Nation roundup for November 20
New fighter jet squadron forms
SAN DIEGO (AP) — The Marine Corps is forming the first squadron of pilots to fly the next-generation strike fighter jet, months after lawmakers raised concern that there was a rush to end the testing of an aircraft hit with technical problems.
So far two veteran pilots of the 3rd Marine Aircraft Wing have been trained to fly the F-35B. They are becoming the first members of the Marine Fighter Attack Squadron 121 that will debut at a ceremony today at the Marine Corps Air Station in Yuma, Ariz.
The first F-35B arrived Friday and 15 more are slated to arrive over the next year.
The Defense Department has pumped a half a billion dollars into upgrading the facilities, hangars and runways at the base to make way for the next-generation fighter jet, officials said.
The pilots of the new squadron are expected to fly the aircraft by year’s end.
The Marines are the first in the military taking the steps toward putting the planes in operation. The F-35B would replace Cold War-era aircraft such as the F/A-18 Hornet and AV-8B Harrier.
“It’s a pretty big milestone that a lot of people are looking at and judging,” said Marine Capt. Staci Reidinger, a spokeswoman at the Yuma base. “The lessons learned will be shared.”
Woman devastated by Petraeus affair
WASHINGTON (AP) — Paula Broadwell is telling friends she is devastated by the fallout from her extramarital affair with retired Gen. David Petraeus, which led to his resignation as head of the CIA.
A person close to Broadwell said Sunday she deeply regrets the damage that’s been done to her family and everyone else’s, and she is trying to repair that and move forward. The person spoke on condition of anonymity because he was not authorized to speak publicly.
A group of friends and neighbors welcomed Broadwell, her husband, Scott, and their young sons back to their home in Charlotte, N.C., after Broadwell spent more than a week being hounded by media while staying at her brother’s home in Washington. The family associate said she was overwhelmed by the outpouring of support from her neighbors.
While Petraeus has given one interview, and communicated his regret over the affair through friends and associates, this is one of the first messages to the public from Broadwell.
Broadwell is still being investigated by the FBI over classified documents found on her laptop and in her home, which investigators believe the author gathered while researching her biography of Petraeus in Afghanistan.
Budget deal hopes lift stock market
The stock market finally shook its post-election slump.
Investors seized on hope that Washington will reach a deal on the federal budget and drove stocks to their biggest gain in two months. A pair of strong corporate earnings reports also helped.
The Dow Jones industrial average closed up 207 points, or 1.7 percent. Since President Barack Obama and a divided Congress were returned to power Nov. 6, the Dow had fallen six out of eight days and slid a total of 650 points.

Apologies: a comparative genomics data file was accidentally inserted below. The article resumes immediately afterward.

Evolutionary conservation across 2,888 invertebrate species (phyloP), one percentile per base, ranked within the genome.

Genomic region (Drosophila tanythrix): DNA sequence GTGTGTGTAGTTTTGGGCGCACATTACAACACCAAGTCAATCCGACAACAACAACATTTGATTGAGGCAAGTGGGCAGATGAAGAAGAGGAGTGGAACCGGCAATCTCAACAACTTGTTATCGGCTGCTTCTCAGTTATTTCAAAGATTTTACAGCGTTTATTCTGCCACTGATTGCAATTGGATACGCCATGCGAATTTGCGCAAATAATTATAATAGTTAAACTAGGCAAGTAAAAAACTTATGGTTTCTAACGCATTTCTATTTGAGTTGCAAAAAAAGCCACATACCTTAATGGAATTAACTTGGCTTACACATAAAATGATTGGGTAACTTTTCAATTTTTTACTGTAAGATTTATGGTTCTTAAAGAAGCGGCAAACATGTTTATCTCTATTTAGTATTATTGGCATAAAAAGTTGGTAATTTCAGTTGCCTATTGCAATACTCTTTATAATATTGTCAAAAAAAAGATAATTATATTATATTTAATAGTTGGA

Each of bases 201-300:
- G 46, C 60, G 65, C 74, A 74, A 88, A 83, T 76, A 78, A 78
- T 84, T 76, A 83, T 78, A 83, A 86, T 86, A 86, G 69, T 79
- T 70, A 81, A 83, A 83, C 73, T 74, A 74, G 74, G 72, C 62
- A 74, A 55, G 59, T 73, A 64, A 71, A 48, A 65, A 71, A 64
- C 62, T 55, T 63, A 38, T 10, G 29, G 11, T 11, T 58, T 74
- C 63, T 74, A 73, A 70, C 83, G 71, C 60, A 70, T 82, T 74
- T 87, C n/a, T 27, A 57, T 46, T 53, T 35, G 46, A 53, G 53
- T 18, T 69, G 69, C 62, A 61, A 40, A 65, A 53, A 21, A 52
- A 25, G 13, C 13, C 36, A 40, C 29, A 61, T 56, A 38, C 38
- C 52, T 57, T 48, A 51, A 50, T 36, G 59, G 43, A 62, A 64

Obama and congressional leaders are in talks to avoid going over a “fiscal cliff” on Jan. 1, when tax increases and mandatory government spending cuts are set to take effect.
While Obama and Republicans appear at odds on whether tax rates for the wealthiest Americans should rise, lawmakers suggested over the weekend that progress is possible.
Spielberg speaks at Gettysburg
GETTYSBURG, Pa. (AP) — Two-time Academy Award winning director Steven Spielberg expressed a sense of humility Monday as he delivered the keynote address during ceremonies to mark the 149th anniversary of Abraham Lincoln’s “Gettysburg Address.”
“I’ve never stood anyplace on earth where it’s easier to be humbled than here,” said Spielberg, whose biopic about the 16th president is currently in theaters.
His remarks were made at the annual event at the Soldier’s National Cemetery in Gettysburg, near the site where Lincoln gave the famous oration amid the American Civil War in 1863, four months after the battle in which the Union turned back an invasion of the North by Confederate troops under Gen. Robert E. Lee.
After spending seven years working his new movie “Lincoln,” Spielberg said the president came to feel like one of his oldest and dearest friends, and he sensed he was living in the presence of what he called Lincoln’s “eloquent ghost.”
“Lincoln wanted us to understand that equality was a small ‘D’ democratic essential,” Spielberg said, describing Lincoln’s three-minute speech as “his best and truest voice” and the single “most perfect prose poem ever penned by an American.”
Carl Sandberg, in his biography of Lincoln, described it as a speech about how democracy is worth fighting for.
“It had the dream touch of vast and furious events epitomized for any foreteller to read what was to come,” Sandberg wrote. “His cadences sang the ancient song that where there is freedom men have fought and sacrificed for it, and that freedom is worth men’s dying for.”
As part of the event, 16 newly minted Americans from 11 countries took the oath of allegiance to become U.S. citizens.
Spielberg spoke of the interplay between history and memory, and between memory and justice.
“It’s the hunger we feel for coherence, it’s the hunger we feel for progress for a better world,” he said. “I think justice and memory are inseparable.”
The crowd, estimated at 9,000, gave him a standing ovation.
Penn State film major Alison Golanoski, 19, from Gettysburg, said afterward that Spielberg’s passion for Lincoln came through.
“He was very invested in Lincoln as a person, and his personality,” Golanoski said. “I loved all of it.”
The 150th year since the battle will be marked in 2013, particularly around the battle’s anniversary in early July.
“Lincoln,” which stars Daniel Day-Lewis in the title role, concentrates on the period leading up to the president’s assassination in 1865.
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